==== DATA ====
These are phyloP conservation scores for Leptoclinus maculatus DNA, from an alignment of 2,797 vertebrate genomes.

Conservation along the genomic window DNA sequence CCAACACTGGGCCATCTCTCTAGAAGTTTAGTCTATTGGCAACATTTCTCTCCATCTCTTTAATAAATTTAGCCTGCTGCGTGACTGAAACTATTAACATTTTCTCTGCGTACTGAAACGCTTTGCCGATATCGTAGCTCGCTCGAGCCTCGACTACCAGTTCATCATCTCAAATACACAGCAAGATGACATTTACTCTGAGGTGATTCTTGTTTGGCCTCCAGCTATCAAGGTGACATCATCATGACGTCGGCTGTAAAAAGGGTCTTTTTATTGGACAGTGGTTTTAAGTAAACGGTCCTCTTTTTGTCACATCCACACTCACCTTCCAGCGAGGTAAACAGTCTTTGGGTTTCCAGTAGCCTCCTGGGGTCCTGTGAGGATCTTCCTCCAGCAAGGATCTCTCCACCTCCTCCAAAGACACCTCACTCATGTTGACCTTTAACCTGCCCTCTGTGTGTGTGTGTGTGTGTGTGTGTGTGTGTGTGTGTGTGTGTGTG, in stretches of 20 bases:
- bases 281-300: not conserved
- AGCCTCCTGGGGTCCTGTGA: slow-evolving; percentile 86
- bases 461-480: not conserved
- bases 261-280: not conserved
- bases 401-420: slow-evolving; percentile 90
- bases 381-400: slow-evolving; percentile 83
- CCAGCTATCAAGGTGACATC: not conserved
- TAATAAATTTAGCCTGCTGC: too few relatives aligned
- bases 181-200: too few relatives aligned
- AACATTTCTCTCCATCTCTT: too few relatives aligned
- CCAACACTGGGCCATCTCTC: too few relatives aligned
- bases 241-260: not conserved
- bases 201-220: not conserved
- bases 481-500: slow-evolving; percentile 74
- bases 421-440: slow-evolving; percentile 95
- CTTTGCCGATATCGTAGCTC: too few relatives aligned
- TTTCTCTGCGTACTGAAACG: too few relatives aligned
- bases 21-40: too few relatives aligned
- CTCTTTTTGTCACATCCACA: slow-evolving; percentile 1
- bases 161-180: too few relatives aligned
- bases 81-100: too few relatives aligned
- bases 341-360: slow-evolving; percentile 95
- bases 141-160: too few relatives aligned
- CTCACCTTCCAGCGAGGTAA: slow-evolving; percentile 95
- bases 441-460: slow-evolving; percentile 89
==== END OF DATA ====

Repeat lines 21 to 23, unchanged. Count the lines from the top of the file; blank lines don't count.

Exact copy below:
- CTCTTTTTGTCACATCCACA: slow-evolving; percentile 1
- bases 161-180: too few relatives aligned
- bases 81-100: too few relatives aligned